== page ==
For whatever reason, I tend to think of blogging at the end of the calendar year. In the past, I’d publish (mostly tongue-in-cheek) an Archive of my blog which was really just a pdf of the blog posts, lightly edited, and made available for download. I believe the last one that I did was in 2015.
This week, I actually decided to look at my blogs statistics for the first time in months and, at around the same time, I started to think a bit about how I prioritized my time, how I wanted to make an impact on my field and the world, and whether maintaining a blog even matters as we come to the end of the 21st century’s second decade.
Readers of this blog know, of course, that I’ve taken on some new responsibilities over the past few years, from publishing The Digital Press at the University of North Dakota to editing North Dakota Quarterly (and, at the end of the year, the Annual of ASOR). This work is very gratifying because it allows me to work and learn from a remarkable group of authors and editors and bring their work to a wider audience. In fact, it gives me the same sense of excitement that I had in graduate school when each quarter introduced me to new books, new ideas, and new approaches to studying the past.
It also stands in distinct contrast to my work on the blog which tends to be about my own work and ideas. It’s not that sharing my views on things is bad, but it’s just not the direction that my career is going. The time I spend writing here and promoting my own view of things detracts in some ways from my ability to work with the words and ideas of others. At the same time, I do think that I’ve learned a good bit by writing my own words. I’ve wrestled ideas on this blog into articles, books, and edited volumes (and I have a couple of more of those in the pipeline) and learned about the publishing business from the perspective of an author as much as from the editor’s perch or working as a typesetter, reviewer, and marketer for my little press.
There’s also the issue of audience. Over the past two or three years, the audience for my blog has plateaued at around 80 per day. I suspect partly because there are more really great bloggers out there than in the past (although to be fair these aren’t all new bloggers!), there are more remarkable web-based projects too, and social media occupies a more central role in academic and popular communication about our field. At the same time, my blog posts have gotten longer. This year, my average post was over 700 words which is about 20% more than my average post over the past 8 years. I’m averaging about 240 posts per year, but only 230 in the past couple of years. I think I’ll manage to fall a bit short of that mark this year (this is my 203rd post for 2018), but still write about 150,000 words which is a bit more than my 145,000 word average for the past 7 years. I’ve written about 1.1 million words on the blog (and others have contributed an additional 50,000 or so). This is a lot of words that probably could be used somewhere else.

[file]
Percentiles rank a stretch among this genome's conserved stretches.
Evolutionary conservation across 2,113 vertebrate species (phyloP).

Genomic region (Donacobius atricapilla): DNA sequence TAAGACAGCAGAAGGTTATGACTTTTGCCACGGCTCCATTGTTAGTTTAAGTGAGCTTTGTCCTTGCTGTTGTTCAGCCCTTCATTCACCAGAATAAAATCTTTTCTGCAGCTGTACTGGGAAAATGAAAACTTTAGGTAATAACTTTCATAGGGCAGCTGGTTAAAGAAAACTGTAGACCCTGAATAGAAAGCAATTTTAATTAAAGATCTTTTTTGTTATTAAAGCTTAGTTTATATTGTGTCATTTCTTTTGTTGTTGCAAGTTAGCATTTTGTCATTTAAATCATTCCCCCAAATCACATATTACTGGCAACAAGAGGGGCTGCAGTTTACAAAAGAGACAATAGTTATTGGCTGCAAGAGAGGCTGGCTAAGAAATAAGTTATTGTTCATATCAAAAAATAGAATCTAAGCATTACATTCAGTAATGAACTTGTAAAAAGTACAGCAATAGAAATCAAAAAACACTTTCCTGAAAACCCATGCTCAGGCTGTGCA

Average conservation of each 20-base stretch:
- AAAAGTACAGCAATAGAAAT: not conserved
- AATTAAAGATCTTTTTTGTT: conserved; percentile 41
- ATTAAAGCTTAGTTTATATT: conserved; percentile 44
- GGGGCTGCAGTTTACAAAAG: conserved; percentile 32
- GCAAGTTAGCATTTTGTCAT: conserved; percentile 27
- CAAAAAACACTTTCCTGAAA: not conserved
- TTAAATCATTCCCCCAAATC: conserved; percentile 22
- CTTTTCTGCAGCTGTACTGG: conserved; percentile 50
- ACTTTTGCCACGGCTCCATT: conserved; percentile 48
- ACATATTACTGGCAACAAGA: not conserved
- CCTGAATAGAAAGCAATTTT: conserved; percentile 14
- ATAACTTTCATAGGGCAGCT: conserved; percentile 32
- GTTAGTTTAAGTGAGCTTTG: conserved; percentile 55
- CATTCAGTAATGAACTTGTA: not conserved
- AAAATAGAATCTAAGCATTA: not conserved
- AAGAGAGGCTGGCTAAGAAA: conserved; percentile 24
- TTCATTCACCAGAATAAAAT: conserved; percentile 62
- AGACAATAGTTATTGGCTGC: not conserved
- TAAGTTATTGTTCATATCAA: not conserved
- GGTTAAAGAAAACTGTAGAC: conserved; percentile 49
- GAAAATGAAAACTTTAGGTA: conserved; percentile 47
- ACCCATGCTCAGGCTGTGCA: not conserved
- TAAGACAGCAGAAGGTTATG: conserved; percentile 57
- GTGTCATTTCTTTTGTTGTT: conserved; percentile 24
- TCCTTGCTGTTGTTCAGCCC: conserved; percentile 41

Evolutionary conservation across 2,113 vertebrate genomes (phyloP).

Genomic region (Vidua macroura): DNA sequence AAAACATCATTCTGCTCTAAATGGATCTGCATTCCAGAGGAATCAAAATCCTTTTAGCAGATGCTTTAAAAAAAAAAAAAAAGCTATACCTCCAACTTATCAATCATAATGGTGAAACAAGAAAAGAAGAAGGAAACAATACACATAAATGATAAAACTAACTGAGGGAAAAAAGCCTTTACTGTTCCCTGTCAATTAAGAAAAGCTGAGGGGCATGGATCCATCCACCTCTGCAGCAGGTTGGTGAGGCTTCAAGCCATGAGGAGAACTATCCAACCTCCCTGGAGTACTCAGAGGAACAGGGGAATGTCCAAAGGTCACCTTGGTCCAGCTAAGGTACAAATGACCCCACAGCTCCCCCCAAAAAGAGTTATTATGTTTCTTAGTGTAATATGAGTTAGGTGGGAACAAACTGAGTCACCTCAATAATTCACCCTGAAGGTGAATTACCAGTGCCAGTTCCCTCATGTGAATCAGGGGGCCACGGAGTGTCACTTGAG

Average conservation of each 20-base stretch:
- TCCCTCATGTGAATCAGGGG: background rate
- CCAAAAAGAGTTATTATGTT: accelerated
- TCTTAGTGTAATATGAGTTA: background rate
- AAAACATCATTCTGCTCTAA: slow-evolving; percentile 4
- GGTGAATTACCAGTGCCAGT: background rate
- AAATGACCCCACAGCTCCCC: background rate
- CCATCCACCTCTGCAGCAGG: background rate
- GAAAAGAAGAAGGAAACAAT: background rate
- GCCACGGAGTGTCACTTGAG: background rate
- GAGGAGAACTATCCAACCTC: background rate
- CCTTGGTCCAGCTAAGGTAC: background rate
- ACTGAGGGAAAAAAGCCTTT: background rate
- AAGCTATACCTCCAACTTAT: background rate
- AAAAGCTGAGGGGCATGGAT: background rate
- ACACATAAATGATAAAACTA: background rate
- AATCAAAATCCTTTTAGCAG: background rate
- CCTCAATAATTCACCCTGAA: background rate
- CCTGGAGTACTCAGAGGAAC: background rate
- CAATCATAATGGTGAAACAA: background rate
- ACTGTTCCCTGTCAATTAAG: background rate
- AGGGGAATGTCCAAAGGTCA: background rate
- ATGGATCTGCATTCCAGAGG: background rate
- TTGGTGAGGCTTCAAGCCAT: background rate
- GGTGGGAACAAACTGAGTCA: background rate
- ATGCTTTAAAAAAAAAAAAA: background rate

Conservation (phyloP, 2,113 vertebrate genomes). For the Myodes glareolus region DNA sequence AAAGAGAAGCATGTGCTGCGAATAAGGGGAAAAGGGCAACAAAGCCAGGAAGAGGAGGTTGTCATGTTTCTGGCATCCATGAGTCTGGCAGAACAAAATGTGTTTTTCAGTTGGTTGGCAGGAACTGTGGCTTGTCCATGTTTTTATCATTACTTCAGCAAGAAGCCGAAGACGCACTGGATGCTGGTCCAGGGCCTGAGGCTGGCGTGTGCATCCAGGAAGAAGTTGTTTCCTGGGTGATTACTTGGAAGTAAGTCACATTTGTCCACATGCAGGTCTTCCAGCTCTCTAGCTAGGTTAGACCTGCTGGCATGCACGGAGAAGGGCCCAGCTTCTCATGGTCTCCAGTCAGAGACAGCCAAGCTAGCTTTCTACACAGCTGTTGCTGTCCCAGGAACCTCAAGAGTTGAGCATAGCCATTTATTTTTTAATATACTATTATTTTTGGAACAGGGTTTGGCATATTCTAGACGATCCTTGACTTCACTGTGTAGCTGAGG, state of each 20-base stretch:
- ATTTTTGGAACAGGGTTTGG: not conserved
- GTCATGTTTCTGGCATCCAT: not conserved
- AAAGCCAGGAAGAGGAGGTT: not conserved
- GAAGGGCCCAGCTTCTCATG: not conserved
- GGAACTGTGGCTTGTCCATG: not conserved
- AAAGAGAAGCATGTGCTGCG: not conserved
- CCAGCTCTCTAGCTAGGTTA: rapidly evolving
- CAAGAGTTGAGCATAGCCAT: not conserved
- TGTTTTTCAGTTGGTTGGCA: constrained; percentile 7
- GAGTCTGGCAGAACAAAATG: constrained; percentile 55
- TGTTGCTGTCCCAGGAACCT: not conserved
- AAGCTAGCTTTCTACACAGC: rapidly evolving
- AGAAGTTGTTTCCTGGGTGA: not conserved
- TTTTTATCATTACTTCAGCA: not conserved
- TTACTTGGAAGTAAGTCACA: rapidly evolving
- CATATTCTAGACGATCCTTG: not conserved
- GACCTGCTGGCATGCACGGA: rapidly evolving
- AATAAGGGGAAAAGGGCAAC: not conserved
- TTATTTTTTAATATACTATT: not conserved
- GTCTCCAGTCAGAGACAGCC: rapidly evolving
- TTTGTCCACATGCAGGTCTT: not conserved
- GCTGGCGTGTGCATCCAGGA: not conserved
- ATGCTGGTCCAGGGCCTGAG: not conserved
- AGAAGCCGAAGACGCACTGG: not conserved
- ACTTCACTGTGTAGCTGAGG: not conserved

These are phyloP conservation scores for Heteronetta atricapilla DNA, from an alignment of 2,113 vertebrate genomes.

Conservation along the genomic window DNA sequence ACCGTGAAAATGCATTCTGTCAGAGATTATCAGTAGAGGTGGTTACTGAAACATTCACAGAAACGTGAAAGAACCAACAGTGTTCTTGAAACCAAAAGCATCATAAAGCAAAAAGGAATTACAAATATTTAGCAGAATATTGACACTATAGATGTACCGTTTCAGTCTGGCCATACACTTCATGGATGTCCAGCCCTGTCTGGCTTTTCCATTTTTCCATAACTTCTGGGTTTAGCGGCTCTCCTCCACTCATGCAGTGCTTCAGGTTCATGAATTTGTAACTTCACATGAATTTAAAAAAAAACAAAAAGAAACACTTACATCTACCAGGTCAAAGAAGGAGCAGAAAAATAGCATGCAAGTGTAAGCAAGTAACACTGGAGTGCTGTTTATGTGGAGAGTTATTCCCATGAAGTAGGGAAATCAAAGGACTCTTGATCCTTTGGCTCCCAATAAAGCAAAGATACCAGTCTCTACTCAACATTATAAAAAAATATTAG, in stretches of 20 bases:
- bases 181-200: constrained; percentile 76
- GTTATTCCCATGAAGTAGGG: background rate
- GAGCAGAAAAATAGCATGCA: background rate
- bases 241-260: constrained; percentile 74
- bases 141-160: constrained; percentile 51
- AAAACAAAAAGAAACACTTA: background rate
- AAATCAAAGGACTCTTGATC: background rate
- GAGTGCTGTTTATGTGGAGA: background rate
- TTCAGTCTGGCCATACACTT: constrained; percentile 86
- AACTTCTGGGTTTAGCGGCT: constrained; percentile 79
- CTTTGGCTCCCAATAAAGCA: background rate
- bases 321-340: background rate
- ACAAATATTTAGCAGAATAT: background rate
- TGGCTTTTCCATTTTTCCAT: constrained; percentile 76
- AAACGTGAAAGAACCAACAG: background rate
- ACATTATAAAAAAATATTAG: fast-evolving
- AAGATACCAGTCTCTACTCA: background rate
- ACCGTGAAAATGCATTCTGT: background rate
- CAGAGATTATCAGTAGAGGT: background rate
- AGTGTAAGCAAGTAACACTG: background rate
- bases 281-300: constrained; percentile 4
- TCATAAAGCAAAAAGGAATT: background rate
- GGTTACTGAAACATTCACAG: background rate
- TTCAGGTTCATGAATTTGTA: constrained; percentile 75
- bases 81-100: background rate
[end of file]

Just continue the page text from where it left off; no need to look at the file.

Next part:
Finally, I do wonder whether blogging as a medium has entered into hoary middle age. I don’t think it has revolutionized academic communication (although it certainly has had its moments), and it doesn’t really represent a transgressive medium (if it ever did), although I suppose it has helped some voices be heard that would not have otherwise. Despite my optimism in the past for the place of blogging in an expanded and decentralized academic publishing ecosystem, I wonder whether other forms of communication, from the email newsletter to the collective web journal (like Eidolon) represent the development of web based communication (and allow for individual readers and authors to escape from the increasingly commercialized and commodified world of public internet). More than that, I wonder whether the vulnerability of individual voices on the public web has created a space that is unfriendly for solo voices and projects.
The purpose of this is post is not to propose that I end my blog or stop blogging or whatever, but to think out loud about how blogging fits into my career, what it means to blog in the changing landscape of the internet, and what triggers would make me consider cutting back, transforming, or closing up the old blog shop. In the new year, I want to think a bit more explicitly about the goals of my blog and public humanities scholarship more broadly and figure out whether being a public voice is the only way to promote humanistic (and academic) values to a wider audience.